Application-Specific Integrated Circuits (ASICs) are systems that are designed for specific applications and can be fully customized and optimized for specific tasks. Contrary to general-purpose integrated circuits such as microprocessors or random-access memories (RAM) in a computer, an ASIC is implemented for a particular application such as automotive, mobile, medical, home automation, industrial, IoT, and others. Complex versions of an ASIC that include multiple functions, such as microprocessors, peripheral functions, and interfaces, result in a System-on-a-Chip (SoC).
One of the most important aspects of developing a custom ASIC system is differentiating your product from your competitors. Figure 1 is a block diagram showing many of the typical functions that can be included in an ASIC as an SoC design.
You can see in the diagram that many of the functional blocks that are used in a typical ASIC/SoC are either standardized or highly commoditized. There are several benefits to utilizing commercially available IP blocks for these functions, but no real opportunity for differentiation from competitors’ offerings. In fact, for blocks that are completely standards-driven (e.g. the USB interface), it is nearly impossible for there to be any differentiation.
While many of the blocks in an ASIC or SoC are primarily digital in nature, one way to provide market differentiation is to integrate various analog blocks. This has been a trend for over 20 years and will continue to be one for years to come.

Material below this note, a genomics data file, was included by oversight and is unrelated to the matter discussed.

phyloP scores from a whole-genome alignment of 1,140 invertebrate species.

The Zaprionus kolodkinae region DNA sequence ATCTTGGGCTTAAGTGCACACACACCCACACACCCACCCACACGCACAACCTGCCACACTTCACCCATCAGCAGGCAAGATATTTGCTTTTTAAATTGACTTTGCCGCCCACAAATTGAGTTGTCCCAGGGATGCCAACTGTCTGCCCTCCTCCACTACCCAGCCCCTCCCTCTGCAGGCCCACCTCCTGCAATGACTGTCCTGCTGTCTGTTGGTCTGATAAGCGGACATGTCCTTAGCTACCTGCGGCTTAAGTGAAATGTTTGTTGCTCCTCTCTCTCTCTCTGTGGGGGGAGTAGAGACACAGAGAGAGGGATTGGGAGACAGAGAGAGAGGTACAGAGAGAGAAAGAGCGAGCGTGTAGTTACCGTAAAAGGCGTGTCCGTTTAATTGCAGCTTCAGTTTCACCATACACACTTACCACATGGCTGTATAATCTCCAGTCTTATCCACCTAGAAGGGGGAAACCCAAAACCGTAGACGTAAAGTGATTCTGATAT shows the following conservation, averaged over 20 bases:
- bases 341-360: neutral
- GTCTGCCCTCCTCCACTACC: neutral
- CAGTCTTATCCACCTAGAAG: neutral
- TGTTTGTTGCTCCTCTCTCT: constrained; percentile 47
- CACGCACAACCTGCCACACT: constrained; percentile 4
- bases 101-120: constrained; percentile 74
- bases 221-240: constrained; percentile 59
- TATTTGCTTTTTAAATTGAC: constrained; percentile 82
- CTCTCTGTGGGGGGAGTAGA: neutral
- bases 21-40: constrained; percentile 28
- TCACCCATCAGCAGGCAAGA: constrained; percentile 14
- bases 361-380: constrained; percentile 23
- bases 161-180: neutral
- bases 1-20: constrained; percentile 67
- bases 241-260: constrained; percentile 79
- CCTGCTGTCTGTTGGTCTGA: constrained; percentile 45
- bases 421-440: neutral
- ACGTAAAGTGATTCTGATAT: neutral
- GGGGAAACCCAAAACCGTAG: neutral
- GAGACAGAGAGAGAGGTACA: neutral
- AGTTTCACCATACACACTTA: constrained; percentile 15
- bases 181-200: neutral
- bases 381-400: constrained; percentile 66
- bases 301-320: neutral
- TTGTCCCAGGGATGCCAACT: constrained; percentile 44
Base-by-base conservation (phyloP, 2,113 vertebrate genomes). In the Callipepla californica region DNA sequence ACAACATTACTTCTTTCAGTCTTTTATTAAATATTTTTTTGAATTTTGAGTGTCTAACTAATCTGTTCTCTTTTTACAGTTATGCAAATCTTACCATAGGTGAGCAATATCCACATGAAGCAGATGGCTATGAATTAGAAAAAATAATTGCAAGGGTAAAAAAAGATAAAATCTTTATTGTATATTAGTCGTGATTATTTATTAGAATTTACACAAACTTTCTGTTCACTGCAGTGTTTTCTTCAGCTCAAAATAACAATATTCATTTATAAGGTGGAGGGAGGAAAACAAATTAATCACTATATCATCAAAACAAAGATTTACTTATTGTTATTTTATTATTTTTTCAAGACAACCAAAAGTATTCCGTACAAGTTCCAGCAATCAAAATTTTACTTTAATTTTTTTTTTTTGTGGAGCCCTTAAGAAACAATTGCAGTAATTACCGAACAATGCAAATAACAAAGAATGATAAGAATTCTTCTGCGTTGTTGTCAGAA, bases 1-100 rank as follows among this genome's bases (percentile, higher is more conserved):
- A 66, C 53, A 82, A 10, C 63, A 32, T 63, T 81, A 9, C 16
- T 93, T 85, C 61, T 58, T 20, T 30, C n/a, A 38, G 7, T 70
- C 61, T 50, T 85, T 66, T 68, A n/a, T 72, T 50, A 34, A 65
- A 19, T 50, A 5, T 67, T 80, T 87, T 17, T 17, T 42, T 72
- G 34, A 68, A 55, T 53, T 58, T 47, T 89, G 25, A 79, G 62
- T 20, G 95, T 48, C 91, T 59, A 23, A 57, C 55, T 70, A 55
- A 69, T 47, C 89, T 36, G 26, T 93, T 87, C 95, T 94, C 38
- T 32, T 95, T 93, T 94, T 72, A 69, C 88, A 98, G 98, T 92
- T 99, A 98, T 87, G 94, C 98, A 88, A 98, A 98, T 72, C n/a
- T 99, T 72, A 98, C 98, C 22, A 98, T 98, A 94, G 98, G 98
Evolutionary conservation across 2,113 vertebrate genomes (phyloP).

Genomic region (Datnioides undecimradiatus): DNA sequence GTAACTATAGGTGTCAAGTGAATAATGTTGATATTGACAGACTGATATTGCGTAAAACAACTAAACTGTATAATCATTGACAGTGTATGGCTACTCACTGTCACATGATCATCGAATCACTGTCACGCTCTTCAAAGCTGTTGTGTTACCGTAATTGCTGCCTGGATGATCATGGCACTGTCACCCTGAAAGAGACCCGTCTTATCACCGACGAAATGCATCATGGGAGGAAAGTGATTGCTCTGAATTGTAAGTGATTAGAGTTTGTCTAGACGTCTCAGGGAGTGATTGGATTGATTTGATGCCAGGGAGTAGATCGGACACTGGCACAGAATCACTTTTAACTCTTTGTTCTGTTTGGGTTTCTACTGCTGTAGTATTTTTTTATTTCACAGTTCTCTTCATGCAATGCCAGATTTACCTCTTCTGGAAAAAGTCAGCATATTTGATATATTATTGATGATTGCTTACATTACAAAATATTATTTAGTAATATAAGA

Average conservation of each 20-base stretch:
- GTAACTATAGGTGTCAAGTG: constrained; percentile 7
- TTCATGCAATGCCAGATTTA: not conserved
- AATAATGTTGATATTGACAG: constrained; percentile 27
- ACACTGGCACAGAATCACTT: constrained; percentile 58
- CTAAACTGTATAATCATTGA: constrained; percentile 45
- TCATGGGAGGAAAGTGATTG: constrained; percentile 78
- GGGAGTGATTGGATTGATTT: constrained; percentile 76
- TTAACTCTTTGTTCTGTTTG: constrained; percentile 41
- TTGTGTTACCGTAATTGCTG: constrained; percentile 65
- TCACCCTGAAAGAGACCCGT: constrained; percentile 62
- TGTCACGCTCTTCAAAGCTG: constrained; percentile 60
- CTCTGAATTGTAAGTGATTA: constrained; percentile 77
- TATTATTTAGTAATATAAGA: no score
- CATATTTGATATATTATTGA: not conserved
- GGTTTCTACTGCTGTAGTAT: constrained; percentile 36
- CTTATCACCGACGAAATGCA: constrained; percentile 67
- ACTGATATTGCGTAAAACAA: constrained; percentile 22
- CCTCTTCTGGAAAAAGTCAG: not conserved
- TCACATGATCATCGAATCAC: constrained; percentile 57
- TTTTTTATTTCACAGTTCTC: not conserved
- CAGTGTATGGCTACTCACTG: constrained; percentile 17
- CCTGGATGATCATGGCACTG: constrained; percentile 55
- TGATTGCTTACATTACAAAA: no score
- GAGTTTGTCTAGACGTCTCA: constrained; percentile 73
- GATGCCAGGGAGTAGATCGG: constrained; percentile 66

History of Analog Integration
The wafer-fab processes and CAD tools used to design and develop ASICs and SoCs tend to be optimized for logic since most of the functions on a typical system are logic. Most systems, however, require several supporting analog functions. Historically, most of those analog functions were supplied by separate, discrete, catalog ICs. The drawbacks of this approach include:
- Larger packages and pin counts
- Additional printed circuit board (PCB) area
- Higher total system cost
- Lack of optimization or differentiation of the catalog analog functions
- Additional implementation complexity
Most ASIC/SoC designs today are implemented in small-geometry processes (40 nm and smaller) to take advantage of both power and die area savings. There are significant challenges to analog circuit design in these small process linewidths, however, due to transistor mismatch and leakage. Despite the many design challenges, companies like Vidatronic design analog functions in the small logic fabrication processes and offer them as Intellectual Property (IP) licenses for integration on-die into larger systems.
As shown in Figure 2, this trend began with Serializer/De-serializer (SERDES) circuits. In the 1990s, most SoCs had wide parallel busses for external I/O that interfaced with external SERDES chips to provide the high-speed serial interfaces. Several different companies worked to overcome the challenges of analog circuit design in non-optimal processes. Today, anytime a high-speed serial interface is required, the IP is available from multiple vendors for nearly every fab and process node. It is now the norm to simply license a SERDES IP and integrate it on-die.
Figure 3 shows how this trend continues with other analog functions, the latest being on-die power management.
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